When a city councilor, school official or state worker sends a text message relating to the public’s business, it is a public record in Oregon.
That’s a potential problem. State laws and policies haven’t caught up to the technology. Most public bodies in Oregon don’t automatically retain an archive of text messages, as they do with emails or some do with social media postings. That puts elected officials and government workers in charge of retaining and releasing their own, personal records.
Imagine if a public official didn’t want the public to know what he or she was texting about a policy matter and just deleted it, rather than keeping it and making it available to the public as required by law. We aren’t aware of any such issues in Oregon. One notable example elsewhere is with former New Jersey Gov. Chris Christie and apparently deleted text messages involving the Washington Bridge scandal.
We recently requested text messages from Bend city councilors and City Manager Eric King about Councilor Nathan Boddie. It was in the wake of the announcement that many organizations, including the Democratic political action committee FuturePAC, were dropping support for his candidacy to represent Bend in the Oregon House.
Bend does not retain texts for councilors or city employees. The city also has a text messaging policy that is flawed. The city policy essentially says that because the city tells employees not to use texts for discussing policy matters the city will not make any effort to retain texts and will not search them if it gets a request.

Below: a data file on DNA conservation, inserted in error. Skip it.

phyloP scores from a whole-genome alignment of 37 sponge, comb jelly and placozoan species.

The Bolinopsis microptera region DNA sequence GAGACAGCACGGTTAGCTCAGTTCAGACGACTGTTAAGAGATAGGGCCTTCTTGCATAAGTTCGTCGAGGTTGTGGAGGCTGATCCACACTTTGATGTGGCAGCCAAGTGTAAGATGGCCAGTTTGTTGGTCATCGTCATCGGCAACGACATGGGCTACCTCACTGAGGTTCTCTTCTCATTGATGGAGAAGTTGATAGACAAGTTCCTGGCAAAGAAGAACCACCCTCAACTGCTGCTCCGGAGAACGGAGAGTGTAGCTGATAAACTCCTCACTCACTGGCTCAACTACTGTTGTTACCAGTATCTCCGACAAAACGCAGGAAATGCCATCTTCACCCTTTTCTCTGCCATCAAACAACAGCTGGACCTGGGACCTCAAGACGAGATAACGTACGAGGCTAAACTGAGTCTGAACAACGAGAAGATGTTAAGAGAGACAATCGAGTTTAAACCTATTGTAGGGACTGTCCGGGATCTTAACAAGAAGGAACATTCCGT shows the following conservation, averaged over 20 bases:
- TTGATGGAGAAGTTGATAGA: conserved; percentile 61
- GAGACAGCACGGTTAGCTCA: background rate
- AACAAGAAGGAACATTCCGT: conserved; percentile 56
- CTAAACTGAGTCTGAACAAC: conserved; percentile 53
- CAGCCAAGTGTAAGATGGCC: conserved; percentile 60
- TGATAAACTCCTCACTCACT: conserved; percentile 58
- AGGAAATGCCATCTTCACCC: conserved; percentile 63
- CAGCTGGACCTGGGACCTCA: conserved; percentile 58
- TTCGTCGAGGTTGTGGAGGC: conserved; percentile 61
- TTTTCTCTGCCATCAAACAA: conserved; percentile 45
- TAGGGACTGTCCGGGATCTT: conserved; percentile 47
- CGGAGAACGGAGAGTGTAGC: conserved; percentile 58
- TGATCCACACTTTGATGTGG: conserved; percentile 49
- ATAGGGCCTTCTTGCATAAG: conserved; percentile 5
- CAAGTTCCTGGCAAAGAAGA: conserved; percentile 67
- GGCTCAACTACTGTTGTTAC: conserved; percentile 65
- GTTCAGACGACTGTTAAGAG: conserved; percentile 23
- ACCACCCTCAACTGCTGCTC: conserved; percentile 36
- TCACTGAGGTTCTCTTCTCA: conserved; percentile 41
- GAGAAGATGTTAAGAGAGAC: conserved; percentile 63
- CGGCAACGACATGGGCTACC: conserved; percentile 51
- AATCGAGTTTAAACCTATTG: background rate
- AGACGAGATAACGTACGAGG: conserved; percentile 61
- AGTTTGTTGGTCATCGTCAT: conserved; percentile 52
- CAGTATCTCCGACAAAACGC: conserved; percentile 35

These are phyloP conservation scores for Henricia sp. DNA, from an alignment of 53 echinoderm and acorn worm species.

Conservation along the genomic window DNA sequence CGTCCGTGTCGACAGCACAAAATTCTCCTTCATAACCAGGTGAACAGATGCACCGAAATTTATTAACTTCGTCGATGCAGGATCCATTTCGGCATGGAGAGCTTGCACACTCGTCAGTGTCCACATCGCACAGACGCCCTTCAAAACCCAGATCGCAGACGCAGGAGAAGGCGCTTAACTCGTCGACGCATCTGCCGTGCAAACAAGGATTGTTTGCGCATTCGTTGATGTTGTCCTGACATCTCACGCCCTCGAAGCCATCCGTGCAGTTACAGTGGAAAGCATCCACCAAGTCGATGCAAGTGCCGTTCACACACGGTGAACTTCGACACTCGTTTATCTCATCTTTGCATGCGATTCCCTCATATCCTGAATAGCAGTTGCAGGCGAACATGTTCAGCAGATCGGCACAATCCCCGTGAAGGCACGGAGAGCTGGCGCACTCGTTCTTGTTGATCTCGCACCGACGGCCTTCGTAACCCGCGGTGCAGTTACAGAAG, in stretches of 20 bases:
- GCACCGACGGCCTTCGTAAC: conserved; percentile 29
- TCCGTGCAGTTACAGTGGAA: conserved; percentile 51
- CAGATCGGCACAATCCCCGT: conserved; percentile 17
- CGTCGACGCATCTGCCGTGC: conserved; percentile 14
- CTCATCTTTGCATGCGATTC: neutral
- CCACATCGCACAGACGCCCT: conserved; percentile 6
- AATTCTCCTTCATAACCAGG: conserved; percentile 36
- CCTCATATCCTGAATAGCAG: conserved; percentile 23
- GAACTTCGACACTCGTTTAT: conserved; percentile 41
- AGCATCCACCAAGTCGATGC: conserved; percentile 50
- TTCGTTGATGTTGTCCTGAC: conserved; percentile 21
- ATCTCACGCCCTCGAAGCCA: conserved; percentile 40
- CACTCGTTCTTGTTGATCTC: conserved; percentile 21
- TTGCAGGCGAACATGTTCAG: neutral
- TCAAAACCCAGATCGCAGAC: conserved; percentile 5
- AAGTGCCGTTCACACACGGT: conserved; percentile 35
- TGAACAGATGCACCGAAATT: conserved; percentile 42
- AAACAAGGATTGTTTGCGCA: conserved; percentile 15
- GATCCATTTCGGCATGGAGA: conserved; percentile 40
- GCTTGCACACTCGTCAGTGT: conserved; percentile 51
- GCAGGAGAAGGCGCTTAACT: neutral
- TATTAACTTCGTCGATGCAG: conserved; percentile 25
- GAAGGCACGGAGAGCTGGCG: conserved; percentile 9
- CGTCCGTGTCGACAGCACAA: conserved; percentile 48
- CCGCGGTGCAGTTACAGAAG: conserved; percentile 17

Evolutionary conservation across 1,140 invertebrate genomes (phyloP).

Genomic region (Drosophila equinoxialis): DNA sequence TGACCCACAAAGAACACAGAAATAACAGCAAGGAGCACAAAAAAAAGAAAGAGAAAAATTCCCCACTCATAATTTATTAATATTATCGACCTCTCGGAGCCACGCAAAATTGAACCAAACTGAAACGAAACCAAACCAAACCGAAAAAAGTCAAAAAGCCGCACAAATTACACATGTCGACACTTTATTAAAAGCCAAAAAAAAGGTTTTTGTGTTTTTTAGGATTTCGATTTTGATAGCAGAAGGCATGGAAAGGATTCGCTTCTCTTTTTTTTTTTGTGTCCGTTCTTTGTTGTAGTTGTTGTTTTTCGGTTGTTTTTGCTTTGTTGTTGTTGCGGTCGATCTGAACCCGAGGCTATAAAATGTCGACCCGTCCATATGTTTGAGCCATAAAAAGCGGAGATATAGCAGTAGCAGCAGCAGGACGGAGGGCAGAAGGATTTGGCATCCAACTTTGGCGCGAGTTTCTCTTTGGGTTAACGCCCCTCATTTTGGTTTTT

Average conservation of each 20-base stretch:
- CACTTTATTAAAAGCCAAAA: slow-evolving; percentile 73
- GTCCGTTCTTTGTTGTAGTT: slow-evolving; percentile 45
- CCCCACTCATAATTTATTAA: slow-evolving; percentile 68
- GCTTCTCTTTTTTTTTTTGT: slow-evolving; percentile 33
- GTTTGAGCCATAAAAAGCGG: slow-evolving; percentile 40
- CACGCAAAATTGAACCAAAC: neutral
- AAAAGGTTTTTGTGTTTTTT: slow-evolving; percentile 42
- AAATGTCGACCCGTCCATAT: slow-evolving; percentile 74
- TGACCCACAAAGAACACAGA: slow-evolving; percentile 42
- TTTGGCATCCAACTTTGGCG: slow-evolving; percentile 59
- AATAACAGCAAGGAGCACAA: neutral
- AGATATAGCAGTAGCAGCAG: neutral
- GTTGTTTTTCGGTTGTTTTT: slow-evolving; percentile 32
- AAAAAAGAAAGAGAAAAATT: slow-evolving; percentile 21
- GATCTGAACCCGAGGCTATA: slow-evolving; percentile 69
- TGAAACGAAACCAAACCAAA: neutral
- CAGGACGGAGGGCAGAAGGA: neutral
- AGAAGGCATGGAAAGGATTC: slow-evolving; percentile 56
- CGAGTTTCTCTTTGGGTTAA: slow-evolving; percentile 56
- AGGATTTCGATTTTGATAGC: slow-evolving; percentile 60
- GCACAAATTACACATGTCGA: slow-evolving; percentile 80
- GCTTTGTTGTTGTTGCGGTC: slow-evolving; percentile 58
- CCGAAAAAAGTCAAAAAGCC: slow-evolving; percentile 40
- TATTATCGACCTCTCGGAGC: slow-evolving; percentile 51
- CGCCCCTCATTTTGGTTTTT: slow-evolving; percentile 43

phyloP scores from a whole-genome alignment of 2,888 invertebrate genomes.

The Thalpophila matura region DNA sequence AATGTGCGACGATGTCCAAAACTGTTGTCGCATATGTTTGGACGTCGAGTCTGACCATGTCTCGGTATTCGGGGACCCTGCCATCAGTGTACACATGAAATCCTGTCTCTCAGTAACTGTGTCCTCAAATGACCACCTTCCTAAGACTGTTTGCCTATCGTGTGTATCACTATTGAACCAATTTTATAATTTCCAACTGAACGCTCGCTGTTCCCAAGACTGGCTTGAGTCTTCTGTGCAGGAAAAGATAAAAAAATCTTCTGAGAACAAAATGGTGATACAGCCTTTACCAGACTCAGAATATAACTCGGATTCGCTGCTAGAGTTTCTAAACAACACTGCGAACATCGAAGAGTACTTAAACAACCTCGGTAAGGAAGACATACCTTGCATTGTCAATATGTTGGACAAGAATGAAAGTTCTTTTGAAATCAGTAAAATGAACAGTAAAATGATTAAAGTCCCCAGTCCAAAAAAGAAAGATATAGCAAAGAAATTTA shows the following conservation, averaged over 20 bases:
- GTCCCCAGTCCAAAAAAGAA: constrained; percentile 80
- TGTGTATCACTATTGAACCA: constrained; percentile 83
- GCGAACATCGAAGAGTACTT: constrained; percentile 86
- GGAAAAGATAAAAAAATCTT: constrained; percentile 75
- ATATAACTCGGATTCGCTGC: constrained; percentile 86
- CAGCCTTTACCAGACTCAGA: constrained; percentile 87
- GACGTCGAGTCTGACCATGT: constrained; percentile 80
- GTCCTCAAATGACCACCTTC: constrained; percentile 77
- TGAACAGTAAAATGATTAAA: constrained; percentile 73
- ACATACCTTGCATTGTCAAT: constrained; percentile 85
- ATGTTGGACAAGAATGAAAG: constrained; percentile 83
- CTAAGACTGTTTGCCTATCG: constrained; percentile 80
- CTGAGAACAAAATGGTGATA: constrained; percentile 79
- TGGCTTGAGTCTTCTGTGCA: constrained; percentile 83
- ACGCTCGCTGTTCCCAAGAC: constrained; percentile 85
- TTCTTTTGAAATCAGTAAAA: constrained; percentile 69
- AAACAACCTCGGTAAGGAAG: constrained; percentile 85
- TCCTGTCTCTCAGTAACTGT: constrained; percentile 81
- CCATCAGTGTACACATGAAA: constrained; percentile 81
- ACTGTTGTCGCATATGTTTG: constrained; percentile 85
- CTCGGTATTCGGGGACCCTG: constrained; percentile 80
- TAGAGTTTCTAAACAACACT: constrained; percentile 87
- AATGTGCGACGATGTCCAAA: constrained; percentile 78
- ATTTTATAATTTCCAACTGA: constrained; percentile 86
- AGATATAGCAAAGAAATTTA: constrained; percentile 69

The city policy directs employees that they make their best efforts to “avoid any text messaging-based substantive discussions of the City’s work...” The policy then goes on to say: “Because this Policy requires that no text message-based public records be created — or that if they are created, that they be additionally saved to a separate public records format — the City of Bend will not retain text messages, and will not search any existing text messages in response to public records requests.”
To the city’s credit, it made every effort to fulfill our request. Bend’s Recorder Robyn Christie asked King and councilors to provide any relevant texts. Councilor Bruce Abernethy already has. There were some texts between him and Councilor Sally Russell. Abernethy was out of the country when FuturePAC announced it was pulling its support for Boddie. Russell let him know what was going on.
“Yikes! That is a huge shift in the likely outcome of H-54. What more do you know? How is this being received at home,” Abernethy wrote.
“Surprise. Dems don’t eat Dems normally,” Russell replied.
Is that critical to understanding how the Council is dealing with Boddie’s situation? No. But governments across the state deal with hundreds of policy matters across the state every day. They text about them. And state and local entities haven’t done an adequate job to ensure those records will be properly retained and made available for the public.